The APPG awaits the government’s formal response, and when Parliament resumes sitting we will seek to chase this if it is not provided in a timely manner. It is not within the power of an APPG to implement the recommendations of the report, as this is a matter for the government, and the setting up of a new Ombudsman would require legislation which it would be for the government to introduce – even if the government takes up this recommendation, which I hope they will, this would take some time to progress through Parliament.
All members of the APPG are fully signed up to the recommendations of the report and will continue to work towards their implementation through the routes that are available to us as back bench MPs and members of the APPG.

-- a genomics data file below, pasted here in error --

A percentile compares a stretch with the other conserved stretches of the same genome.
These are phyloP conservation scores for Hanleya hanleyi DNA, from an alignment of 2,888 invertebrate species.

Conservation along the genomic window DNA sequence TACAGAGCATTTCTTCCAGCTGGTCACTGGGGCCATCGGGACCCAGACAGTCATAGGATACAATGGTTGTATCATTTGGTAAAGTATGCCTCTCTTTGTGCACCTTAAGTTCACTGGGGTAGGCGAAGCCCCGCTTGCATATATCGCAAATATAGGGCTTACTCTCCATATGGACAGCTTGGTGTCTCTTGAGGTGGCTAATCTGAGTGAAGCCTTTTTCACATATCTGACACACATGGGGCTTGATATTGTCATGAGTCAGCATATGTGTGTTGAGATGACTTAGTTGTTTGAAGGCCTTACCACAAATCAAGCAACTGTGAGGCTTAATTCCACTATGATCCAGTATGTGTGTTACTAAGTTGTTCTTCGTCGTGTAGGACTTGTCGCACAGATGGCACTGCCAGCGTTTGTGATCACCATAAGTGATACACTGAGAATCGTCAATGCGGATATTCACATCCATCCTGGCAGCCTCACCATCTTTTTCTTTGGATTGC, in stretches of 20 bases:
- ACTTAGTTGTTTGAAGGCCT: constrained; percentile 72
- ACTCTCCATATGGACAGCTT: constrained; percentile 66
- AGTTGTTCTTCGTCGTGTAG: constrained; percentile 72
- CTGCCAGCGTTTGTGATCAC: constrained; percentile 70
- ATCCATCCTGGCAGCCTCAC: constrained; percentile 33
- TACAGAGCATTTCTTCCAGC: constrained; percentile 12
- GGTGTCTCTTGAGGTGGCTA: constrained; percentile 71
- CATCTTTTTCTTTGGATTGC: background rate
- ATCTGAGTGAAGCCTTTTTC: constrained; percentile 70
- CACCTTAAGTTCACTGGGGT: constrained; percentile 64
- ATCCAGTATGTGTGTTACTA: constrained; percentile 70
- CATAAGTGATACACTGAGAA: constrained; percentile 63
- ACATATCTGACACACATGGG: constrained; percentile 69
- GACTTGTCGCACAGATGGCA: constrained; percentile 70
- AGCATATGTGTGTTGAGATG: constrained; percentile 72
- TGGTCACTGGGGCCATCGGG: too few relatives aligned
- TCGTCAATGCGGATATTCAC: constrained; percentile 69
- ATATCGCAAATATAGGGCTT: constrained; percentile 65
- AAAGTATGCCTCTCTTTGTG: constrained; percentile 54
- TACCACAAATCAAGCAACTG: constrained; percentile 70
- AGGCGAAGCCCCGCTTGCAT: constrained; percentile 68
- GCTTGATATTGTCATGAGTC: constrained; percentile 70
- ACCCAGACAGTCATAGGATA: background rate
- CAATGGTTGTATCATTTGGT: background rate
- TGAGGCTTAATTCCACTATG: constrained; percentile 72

The NHBC launched its Register of Site Managers earlier this year. Their press release on 9 March 2016 said:
“Recognising the key role that site managers play in delivering high quality new homes, NHBC has developed a dedicated online resource to support them and assist in their development. With over 1,200 users in the first weeks, NHBC OnSite is an online resource providing site managers with access to a host of technical resources and career support and in addition, allows them to build their personal profile.”
It should be noted that the early take up could have been due to the free prize draw (an iPad Air 2, 16GB) for site managers signing up to NHBC OnSite before 30 April 2015. www.nhbcsitemanager.co.uk
Enough is enough! What will it take before government finally acts, not only to end the misery faced by the majority of people that buy new homes, but also to drastically reduce the likelihood of another death caused by a defect in a new home? Last week a defect in a Taylor Wimpey new home injures a 10 year old girl.
Time for action? APPG Chair Oliver Colvile MP